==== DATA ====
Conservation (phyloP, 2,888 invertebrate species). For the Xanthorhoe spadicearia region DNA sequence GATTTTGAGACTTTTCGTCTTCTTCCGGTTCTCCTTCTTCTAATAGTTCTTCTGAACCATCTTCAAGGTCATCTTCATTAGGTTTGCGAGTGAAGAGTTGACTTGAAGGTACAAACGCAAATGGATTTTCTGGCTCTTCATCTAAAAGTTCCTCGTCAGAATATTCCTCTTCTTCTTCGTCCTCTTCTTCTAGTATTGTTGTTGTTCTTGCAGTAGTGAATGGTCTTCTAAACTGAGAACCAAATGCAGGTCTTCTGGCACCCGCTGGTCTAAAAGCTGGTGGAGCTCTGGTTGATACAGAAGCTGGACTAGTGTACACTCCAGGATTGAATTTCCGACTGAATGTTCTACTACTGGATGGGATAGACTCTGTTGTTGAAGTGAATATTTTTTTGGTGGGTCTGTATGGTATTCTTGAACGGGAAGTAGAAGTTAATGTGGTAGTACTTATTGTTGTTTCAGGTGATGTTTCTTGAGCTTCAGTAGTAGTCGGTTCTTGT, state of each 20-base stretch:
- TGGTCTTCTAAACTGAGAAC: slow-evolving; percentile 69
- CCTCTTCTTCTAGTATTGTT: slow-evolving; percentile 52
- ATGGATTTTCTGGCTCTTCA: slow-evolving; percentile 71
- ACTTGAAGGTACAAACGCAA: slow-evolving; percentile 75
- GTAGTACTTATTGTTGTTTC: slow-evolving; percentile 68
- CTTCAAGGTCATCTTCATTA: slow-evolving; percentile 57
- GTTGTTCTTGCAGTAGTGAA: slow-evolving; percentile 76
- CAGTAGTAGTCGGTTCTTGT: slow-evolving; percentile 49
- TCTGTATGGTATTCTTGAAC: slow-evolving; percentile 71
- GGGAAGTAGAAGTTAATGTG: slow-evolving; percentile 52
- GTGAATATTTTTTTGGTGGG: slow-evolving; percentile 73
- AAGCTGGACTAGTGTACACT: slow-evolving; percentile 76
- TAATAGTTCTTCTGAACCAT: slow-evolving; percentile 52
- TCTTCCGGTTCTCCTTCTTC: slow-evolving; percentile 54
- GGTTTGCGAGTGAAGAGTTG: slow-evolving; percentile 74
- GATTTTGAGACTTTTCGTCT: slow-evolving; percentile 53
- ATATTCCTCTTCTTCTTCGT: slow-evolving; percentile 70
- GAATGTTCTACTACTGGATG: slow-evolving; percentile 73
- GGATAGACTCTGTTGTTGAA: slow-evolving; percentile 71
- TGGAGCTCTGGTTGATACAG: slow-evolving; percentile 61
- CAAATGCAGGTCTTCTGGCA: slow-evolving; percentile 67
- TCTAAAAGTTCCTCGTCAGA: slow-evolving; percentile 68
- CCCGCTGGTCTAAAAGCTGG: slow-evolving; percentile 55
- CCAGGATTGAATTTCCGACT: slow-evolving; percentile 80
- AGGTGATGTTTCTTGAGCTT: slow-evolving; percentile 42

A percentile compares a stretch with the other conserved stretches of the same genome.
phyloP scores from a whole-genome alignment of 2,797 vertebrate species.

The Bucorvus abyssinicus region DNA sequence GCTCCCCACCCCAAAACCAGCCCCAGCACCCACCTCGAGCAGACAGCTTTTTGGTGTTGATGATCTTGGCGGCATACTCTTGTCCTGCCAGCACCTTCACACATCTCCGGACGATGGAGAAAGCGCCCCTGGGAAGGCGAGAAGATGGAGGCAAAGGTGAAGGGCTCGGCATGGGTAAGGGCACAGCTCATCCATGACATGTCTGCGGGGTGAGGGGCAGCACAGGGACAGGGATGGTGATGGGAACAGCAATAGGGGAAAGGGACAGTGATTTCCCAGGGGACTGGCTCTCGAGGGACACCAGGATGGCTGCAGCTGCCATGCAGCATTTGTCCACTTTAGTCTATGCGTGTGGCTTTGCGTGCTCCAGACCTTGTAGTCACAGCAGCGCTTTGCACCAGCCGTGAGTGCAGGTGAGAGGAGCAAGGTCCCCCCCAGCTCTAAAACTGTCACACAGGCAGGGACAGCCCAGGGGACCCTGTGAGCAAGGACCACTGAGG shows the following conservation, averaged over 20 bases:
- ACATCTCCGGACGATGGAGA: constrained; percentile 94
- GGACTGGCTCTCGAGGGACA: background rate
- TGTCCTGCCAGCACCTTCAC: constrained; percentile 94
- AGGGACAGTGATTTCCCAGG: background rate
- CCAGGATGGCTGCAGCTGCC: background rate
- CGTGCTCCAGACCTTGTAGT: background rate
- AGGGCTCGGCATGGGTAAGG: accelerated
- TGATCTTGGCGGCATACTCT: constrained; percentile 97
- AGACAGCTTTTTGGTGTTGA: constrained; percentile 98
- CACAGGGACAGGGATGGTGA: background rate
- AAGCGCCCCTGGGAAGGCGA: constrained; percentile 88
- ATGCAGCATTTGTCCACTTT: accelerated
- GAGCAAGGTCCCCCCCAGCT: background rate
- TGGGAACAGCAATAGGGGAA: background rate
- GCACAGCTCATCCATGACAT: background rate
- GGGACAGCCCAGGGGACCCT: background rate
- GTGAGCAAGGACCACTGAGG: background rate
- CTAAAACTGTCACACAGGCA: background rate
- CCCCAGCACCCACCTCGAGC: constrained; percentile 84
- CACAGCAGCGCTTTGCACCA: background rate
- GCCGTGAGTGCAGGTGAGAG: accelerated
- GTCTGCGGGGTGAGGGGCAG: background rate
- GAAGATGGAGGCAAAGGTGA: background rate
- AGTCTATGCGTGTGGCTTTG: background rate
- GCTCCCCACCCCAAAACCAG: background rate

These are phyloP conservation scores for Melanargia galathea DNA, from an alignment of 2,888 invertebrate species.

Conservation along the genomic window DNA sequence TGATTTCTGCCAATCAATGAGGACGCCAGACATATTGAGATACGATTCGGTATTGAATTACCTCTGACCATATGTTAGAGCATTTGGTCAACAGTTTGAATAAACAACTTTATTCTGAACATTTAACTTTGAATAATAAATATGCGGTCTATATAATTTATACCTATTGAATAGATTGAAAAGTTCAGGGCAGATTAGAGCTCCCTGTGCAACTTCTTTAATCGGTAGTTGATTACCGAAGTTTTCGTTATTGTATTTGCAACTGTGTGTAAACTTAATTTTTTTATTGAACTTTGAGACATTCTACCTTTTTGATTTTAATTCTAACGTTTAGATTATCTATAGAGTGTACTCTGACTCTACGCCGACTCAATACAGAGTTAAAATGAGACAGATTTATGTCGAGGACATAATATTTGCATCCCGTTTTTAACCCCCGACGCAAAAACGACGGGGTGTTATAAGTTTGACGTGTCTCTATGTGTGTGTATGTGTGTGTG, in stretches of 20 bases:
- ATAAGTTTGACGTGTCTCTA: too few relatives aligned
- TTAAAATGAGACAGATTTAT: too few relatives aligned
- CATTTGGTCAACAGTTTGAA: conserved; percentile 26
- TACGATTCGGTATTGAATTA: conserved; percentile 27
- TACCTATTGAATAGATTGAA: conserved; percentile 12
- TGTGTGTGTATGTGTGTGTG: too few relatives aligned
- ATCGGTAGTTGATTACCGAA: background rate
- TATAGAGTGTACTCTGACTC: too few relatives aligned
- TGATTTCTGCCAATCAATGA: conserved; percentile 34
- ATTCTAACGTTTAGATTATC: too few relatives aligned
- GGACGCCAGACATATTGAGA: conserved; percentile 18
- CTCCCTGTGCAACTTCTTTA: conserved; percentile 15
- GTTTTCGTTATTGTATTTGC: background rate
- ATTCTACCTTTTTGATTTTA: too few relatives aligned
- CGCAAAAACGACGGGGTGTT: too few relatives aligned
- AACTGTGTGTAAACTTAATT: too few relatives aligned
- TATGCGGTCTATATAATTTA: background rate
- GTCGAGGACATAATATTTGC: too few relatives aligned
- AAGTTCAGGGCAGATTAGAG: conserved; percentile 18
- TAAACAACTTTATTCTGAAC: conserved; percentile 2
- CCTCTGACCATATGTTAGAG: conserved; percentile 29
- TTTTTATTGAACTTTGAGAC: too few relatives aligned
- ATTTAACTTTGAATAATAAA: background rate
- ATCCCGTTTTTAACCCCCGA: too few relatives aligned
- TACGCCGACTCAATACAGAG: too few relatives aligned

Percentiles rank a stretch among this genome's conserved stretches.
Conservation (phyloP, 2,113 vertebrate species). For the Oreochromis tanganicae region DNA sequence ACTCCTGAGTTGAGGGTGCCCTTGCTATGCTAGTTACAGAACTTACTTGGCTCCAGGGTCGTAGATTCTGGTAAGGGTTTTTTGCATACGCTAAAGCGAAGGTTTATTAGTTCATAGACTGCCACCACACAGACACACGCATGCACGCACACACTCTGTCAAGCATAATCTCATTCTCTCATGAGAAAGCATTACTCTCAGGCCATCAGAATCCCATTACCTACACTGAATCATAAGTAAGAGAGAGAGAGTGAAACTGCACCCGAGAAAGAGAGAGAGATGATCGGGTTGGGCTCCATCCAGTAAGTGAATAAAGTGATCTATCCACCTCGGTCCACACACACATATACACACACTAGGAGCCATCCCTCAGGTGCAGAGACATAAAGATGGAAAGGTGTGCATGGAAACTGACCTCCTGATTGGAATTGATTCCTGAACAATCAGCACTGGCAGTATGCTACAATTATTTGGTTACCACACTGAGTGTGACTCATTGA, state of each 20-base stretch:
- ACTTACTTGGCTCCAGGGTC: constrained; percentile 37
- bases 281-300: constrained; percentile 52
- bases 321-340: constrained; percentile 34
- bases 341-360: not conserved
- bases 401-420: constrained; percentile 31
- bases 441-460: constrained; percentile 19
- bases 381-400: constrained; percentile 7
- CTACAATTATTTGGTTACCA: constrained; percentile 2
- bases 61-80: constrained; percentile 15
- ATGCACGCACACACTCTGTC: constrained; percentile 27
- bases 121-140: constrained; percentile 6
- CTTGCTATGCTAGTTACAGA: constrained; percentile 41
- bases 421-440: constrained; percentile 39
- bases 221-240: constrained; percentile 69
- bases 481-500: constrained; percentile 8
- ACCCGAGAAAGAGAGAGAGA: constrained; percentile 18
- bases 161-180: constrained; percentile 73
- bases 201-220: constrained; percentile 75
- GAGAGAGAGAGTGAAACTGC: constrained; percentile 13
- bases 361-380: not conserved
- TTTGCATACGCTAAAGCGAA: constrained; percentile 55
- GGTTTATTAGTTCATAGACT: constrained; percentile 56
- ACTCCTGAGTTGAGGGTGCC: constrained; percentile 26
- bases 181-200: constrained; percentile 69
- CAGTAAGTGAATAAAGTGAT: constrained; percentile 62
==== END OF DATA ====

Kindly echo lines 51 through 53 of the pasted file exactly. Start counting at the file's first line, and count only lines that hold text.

- GTCTGCGGGGTGAGGGGCAG: background rate
- GAAGATGGAGGCAAAGGTGA: background rate
- AGTCTATGCGTGTGGCTTTG: background rate